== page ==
‘The Kids Come First’

Joseph [not his real name] is a Sister Carmen client and a volunteer in the thrift store. He separates and sizes clothing donations, cleans, and shovels snow to pay back the organization for its support. Though both he and his wife work full time and she goes to school part time as well, they make a Sister Carmen run for groceries a few times a year when they “hit rough patches. If you have children, you have to swallow your pride and go in and get it done,” he admits. “The kids come first.”

They used to have four children in the house, but two are now adults out on their own. Still, feeding their remaining two children can be difficult when big bills empty their bank accounts. “We get down to the nitty-gritty, down to maybe some oatmeal, a couple cans of vegetables and a little vegetable oil,” he says. “We usually run out of meat first. We like to feed our kids right, but it’s not easy or cheap. Milk is huge, especially with teenagers; they just don’t stop drinking it. We could easily go through four to five loaves of bread a week when we had four kids in the house.”

Although he has earned certificates in computer tech support and network engineering, a 20-year-old prison record and past problems with drugs, alcohol and depression make it hard for Joseph to get a better-paying job. His wife has had challenges of her own. In 1995, before she met Joseph, she was left in debt, lost the mobile home she owned and was living in a shelter after her ex-husband went to prison.

The couple went through bankruptcy a few years ago, rents their townhouse and has no credit, so Joseph’s wife budgets their money carefully and clips coupons while he drives a $500 car to make ends meet. Still, health issues or injuries—like an accident that resulted in a $160,000 medical bill—can mean no money is left for food.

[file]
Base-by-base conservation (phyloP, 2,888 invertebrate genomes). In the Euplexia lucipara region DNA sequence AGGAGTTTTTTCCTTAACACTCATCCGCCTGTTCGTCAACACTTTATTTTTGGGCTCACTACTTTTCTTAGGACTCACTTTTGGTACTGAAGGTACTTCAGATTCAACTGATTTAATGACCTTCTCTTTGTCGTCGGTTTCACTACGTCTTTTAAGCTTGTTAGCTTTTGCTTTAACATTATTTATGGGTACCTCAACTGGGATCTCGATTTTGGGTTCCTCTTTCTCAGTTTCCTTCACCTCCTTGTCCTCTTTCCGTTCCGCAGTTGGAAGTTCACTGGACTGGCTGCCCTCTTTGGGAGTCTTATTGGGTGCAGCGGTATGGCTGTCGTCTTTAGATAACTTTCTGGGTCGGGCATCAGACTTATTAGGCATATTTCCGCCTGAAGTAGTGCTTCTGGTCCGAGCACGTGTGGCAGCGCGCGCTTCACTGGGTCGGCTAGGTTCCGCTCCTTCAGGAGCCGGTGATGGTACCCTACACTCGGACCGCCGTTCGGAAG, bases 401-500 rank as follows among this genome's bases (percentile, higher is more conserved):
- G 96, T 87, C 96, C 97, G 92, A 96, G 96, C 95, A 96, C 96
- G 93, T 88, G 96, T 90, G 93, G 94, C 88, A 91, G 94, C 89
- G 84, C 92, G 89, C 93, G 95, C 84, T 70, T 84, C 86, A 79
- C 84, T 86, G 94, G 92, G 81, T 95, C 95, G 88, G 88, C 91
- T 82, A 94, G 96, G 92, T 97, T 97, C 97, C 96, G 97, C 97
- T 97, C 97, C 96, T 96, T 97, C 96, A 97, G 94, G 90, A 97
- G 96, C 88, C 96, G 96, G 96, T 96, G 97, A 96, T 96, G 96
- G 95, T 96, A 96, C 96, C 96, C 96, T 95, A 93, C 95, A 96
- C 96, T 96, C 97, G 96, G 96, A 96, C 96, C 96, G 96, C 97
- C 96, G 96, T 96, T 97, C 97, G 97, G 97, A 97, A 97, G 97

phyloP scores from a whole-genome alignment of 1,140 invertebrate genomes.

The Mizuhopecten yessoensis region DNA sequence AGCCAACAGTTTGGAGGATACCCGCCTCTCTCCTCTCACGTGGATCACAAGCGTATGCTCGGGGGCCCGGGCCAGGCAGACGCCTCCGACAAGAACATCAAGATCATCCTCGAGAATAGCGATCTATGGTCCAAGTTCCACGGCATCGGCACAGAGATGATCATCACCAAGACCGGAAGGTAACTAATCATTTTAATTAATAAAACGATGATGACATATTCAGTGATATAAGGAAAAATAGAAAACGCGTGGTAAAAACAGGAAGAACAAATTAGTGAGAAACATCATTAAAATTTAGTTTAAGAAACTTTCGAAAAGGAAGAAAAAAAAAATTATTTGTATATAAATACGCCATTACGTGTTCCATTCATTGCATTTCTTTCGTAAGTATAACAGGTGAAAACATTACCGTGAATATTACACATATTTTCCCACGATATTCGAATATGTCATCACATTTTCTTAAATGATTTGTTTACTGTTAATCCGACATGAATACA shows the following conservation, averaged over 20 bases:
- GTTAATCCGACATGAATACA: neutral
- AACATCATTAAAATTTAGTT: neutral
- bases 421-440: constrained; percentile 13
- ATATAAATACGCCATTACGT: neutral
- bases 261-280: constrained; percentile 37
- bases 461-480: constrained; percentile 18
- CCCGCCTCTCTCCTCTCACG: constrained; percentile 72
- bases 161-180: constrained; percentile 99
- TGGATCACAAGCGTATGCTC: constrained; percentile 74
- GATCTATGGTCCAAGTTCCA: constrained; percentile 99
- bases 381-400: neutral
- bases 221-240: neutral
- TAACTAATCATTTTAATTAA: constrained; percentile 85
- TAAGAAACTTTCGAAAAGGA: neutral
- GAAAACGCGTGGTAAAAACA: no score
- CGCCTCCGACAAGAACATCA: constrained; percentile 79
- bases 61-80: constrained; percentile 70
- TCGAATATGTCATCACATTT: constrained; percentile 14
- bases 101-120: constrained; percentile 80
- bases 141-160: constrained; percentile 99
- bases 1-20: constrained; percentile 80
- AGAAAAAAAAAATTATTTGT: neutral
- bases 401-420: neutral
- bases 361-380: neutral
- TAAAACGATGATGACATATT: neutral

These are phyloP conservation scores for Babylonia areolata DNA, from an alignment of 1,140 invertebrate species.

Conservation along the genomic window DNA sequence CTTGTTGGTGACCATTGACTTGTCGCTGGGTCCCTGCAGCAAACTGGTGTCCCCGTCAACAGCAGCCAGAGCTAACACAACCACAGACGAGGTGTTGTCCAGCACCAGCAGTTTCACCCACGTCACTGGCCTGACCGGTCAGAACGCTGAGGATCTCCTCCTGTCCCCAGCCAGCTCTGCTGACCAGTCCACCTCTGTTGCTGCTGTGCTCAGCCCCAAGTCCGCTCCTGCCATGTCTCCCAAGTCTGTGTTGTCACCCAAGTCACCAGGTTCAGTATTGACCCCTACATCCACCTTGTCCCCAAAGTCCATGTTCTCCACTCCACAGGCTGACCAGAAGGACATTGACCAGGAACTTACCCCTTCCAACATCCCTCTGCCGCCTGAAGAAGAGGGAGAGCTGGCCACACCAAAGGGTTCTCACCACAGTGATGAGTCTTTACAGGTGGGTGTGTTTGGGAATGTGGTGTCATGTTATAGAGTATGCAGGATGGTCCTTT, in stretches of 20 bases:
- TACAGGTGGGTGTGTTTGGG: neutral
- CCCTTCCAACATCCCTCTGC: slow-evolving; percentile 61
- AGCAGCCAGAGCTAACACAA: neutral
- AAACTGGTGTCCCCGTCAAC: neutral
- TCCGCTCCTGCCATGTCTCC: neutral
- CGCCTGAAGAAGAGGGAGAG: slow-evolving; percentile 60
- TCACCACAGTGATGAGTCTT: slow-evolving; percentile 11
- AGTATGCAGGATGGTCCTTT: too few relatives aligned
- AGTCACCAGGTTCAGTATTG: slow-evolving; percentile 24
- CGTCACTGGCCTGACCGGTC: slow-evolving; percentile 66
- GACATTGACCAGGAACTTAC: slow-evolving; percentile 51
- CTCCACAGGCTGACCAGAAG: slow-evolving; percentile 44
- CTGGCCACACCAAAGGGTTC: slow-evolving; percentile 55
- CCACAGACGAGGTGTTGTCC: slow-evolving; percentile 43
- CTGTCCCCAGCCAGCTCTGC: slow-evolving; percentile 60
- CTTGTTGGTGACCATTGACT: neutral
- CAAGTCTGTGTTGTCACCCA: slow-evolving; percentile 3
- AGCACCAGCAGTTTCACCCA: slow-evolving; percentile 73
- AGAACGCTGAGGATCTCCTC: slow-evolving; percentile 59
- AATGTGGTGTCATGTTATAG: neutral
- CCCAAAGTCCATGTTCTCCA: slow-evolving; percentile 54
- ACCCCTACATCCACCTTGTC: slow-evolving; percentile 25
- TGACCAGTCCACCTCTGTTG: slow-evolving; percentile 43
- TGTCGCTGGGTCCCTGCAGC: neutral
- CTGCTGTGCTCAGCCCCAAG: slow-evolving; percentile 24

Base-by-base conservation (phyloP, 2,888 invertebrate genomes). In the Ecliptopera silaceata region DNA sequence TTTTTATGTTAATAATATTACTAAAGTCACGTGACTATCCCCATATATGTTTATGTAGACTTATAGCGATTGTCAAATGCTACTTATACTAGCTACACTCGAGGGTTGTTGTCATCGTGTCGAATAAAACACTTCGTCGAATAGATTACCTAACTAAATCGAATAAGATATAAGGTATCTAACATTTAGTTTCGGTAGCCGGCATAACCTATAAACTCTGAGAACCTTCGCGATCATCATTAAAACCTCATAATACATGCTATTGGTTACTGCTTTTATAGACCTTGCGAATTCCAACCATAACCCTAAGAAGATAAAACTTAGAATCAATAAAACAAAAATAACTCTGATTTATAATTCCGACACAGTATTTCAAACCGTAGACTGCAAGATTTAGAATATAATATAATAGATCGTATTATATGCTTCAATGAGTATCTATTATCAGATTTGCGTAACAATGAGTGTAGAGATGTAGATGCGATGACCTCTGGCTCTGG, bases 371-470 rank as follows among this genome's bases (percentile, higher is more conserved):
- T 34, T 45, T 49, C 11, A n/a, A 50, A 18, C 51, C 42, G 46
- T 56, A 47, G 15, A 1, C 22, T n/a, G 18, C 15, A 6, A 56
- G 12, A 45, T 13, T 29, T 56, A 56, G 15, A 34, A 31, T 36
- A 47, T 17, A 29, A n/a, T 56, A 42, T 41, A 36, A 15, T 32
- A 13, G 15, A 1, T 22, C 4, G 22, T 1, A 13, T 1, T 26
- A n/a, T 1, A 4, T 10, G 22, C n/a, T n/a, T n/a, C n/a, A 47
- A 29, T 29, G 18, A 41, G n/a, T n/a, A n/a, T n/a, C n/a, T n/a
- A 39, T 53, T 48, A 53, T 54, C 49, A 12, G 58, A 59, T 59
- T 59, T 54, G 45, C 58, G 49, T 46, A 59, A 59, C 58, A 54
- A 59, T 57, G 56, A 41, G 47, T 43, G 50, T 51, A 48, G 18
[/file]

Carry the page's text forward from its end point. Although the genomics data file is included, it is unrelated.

“There’s a lot of struggling people in Boulder County. We keep our noses to the grindstone but it’s not an easy thing to do. It’s just not,” Joseph explains. “Boulder County fortunately is one of the more assistance-oriented places I’ve lived. There’s a lot of quality programs.”

While he says the food pantry has always had a good selection of produce, eggs, milk and fresh foods that aren’t typical of food banks, he likes the new system of picking up food. It’s more like regular grocery shopping, a trend in food assistance called client choice. “They used to provide us with a set pack that they would bag up for you. Now you pick out what you want based on a point system for each section. It works better because when they picked it out for you the kids wouldn’t eat a lot of the stuff. We would wind up swapping with other people we met going to the food bank.”

The Shame of It

Joseph’s son and daughter go to Centaurus High School and are eligible for free or reduced-price lunches, along with 31 percent of their classmates. But his son is so embarrassed by it that he makes his own peanut butter and jelly sandwiches to take to school. Kids can feel stigmatized by hunger, cautions Ann Cooper, the director of food services for the Boulder Valley School District. Though the free- and reduced-lunch program does not publicly identify students, she says, people need to understand that bullying can happen when other students find out.

Beyond the social stigma, hunger causes academic challenges. “Hungry kids can’t learn; malnourished kids can’t think,” Cooper says. “Research also shows that a healthy breakfast has other positive effects like less absenteeism, less tardiness and less behavioral issues.”

Boulder County Housing & Human Services locally oversees the federal food-assistance program called SNAP, which was formerly known as food stamps. It provides clients with electronic pay cards that can be used at supermarkets, including nontraditional ones like Target, Walmart and Whole Foods. Communications director Jim Williams views the system as a win/win for the larger community as well as the clients.

When people and families are healthy and have access to adequate nutrition, they’re much more likely to be able to stabilize themselves in difficult times,” he says. “Children thrive in school, parents are better able to find and maintain employment, and healthcare crises are reduced. More intensive services to help people in times of crisis are more expensive. So,” he concludes, “when our community is more stable, everyone does better.”


Tanya Ishikawa writes often for Boulder Magazine about humanitarian issues, politics and the arts.